Author: Lauren Kate
Genre: YA fantasy
Publisher: Delacorte Press
Rating: 4 out of 5 stars
Source: ARC from Shelf Awareness; audiobook from the public library
Audiobook reader: Justine Eyre
First line: Around midnight, her eyes at last took shape.
I have had an ARC of Fallen languishing on my shelves for a long time now. I was excited when it came, but then I read Wicked Lovely – which I loved – and immediately after that read Hush, Hush, which paled in comparison. Recently I devoured the Mortal Instruments trilogy by Cassandra Clare, and was hesitant to pick up another YA fantasy because I just knew it couldn’t measure up.
While I didn’t love Fallen as much as I loved the Mortal Instruments, I did love it. One of the reasons I decided to go ahead and give it a try was that it showed up on the “new audiobooks” list on my library’s web site. I’m always happy to find a book I’m slated to review show up on audio, because I tend to have more time to listen than to read these days.
Lucinda (Luce) Price arrives at Sword and Cross Boarding School reeling from recent events in her life. Sword and Cross is a reform school, and Luce is stuck there because of a mysterious fire that took the life of a potential boyfriend. Luce doesn’t remember how Trevor died, but that story didn’t impress the judge who sentenced her to reform school.
It’s not the first time Luce has been labeled as “disturbed.” She’s seen the shadows ever since she was a child, and even anti-psychotic medication didn’t make them go away. As a teenager, however, she has learned to keep her dark visions to herself in an effort to fit in and to stop her parents from worrying.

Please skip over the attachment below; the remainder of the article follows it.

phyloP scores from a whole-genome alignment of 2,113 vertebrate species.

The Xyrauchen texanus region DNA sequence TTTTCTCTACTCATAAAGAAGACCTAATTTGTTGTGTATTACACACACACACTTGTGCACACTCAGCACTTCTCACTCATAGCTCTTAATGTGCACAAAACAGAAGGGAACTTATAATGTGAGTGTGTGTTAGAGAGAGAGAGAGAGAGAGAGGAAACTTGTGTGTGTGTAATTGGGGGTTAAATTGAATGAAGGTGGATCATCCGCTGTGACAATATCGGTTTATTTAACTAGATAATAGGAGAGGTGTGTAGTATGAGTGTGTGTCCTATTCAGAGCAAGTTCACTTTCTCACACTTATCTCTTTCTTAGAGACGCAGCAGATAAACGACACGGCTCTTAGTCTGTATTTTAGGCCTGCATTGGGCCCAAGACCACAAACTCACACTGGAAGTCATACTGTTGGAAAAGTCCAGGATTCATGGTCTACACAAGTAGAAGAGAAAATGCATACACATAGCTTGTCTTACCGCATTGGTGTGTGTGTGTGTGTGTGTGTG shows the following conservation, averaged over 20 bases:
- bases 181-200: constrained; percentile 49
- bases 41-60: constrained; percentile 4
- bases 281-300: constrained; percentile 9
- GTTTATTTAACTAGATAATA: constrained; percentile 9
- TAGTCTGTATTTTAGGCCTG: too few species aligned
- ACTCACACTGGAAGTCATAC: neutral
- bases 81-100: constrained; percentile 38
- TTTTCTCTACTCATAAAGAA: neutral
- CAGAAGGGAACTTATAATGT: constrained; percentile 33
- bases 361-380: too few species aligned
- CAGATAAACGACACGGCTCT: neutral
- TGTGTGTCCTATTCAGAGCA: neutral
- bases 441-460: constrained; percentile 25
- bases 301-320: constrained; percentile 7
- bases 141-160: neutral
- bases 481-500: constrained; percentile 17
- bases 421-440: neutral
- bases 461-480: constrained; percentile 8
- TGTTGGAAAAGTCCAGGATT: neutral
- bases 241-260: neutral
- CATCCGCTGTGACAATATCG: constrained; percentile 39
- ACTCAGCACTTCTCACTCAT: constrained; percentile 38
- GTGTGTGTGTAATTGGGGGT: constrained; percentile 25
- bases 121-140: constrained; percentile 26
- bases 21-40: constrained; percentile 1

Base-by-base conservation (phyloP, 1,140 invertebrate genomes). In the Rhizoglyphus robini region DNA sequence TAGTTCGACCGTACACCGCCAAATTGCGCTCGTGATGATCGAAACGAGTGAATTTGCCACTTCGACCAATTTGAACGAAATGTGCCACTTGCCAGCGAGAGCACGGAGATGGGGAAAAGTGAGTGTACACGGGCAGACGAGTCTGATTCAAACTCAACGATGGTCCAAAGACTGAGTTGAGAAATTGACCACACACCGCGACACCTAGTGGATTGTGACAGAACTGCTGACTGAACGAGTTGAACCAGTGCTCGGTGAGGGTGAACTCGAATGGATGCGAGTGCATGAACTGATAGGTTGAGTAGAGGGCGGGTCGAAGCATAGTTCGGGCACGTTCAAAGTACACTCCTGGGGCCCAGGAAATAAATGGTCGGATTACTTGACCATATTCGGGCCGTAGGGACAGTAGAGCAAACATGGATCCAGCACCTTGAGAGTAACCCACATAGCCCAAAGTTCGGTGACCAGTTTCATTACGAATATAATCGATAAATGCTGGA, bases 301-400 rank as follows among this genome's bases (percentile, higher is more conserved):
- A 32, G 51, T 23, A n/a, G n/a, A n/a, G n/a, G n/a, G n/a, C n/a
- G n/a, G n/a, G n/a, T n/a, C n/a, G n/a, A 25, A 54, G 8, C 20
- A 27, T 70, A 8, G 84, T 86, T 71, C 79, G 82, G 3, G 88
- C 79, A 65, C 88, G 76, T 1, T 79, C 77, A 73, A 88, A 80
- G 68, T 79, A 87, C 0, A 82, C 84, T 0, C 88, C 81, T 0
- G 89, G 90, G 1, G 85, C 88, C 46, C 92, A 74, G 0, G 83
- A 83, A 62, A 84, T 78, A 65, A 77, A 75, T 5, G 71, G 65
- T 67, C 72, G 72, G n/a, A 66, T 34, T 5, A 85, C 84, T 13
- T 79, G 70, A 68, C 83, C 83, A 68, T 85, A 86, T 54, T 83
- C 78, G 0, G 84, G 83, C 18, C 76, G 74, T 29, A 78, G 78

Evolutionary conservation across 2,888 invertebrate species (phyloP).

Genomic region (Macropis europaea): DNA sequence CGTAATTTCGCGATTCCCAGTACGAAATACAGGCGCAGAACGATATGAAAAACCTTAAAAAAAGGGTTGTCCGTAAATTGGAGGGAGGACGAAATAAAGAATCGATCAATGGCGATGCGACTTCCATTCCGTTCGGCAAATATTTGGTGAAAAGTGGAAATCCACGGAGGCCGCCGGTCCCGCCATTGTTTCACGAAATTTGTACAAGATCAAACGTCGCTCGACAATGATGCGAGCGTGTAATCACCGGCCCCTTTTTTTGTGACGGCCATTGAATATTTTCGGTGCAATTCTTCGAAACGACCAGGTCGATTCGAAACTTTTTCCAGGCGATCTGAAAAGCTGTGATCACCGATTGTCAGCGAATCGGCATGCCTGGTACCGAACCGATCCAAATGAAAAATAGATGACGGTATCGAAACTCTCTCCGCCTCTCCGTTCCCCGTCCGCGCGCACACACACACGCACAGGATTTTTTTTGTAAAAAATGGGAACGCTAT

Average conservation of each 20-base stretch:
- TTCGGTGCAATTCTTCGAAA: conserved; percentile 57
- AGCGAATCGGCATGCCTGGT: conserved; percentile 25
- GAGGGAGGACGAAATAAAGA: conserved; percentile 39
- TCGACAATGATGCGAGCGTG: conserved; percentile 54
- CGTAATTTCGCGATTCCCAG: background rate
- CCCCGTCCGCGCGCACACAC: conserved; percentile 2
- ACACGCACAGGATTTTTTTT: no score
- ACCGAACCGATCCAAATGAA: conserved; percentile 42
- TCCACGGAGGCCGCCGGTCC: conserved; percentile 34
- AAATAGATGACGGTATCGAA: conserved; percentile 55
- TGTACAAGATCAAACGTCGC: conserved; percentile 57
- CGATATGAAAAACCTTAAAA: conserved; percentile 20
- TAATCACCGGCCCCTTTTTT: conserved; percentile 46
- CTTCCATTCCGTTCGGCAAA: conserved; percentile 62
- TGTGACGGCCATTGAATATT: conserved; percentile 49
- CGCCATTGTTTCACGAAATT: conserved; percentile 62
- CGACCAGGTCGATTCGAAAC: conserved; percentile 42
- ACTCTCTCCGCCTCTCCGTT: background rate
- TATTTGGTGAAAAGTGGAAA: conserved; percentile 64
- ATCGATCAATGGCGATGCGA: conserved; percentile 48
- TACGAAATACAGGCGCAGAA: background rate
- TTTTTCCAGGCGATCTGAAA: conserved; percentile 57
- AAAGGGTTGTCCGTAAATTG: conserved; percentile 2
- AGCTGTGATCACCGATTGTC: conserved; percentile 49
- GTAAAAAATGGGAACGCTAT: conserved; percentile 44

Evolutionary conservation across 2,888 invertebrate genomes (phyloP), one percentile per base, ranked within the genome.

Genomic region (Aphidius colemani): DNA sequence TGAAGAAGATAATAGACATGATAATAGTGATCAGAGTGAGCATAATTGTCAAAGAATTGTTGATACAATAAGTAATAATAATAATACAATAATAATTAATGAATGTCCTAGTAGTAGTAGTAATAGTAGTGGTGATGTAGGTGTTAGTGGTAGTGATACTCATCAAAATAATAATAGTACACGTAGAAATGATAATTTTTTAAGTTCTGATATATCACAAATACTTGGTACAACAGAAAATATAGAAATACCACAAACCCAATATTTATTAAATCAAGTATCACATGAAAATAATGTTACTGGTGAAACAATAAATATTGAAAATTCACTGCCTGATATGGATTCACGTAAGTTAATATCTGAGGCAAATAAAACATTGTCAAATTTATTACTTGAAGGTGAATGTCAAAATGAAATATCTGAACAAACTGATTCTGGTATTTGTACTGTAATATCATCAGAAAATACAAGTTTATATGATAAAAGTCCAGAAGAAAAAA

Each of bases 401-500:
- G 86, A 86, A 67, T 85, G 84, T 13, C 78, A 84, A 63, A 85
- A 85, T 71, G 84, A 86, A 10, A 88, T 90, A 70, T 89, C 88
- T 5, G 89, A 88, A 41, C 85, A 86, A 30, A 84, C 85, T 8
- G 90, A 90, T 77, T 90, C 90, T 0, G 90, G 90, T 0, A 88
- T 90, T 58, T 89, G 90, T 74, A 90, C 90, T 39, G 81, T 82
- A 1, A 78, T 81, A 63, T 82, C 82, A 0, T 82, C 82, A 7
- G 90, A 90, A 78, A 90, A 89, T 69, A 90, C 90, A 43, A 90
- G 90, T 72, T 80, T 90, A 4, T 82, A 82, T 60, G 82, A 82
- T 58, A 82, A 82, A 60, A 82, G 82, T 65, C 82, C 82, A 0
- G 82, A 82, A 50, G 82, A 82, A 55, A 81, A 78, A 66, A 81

At Sword and Cross, Luce meets Daniel Gregori, a young man who seems eerily familiar, in spite of the fact that Luce has never seen him before. She and her new friend, Pen, begin to look into Daniel’s past to find answers, all while the shadows begin to appear more frequently and in greater numbers.
I know that it will be impossible for people not to make comparisons between this book and Twilight, but it doesn’t feel like an imitation. Kate has created a world with a rich mythology of (teeny spoiler that you probably have already figured out) fallen angels (that’s not really a spoiler, is it?) that holds up throughout the book – and should hold up well under the subsequent books in the series. The book was well-written, and there was only one time when the dialogue was unbearably cheesy enough to make me roll my eyes.
Listening to the book definitely enhanced my experience, because hearing the book read by a teenage girl made it even easier to believe the thoughts and feelings she was having. So, if you didn’t care for Hush, Hush, which in my opinion was a much more obvious copy of Twilight, you should give this one a try. You just might be surprised. I was.
(Disclosure: An ARC of Fallen was provided to me by the publisher for the purpose of review. The above link is an Amazon affiliate link. If you click on the link and subsequently purchase anything, I will receive a small percentage in commission.)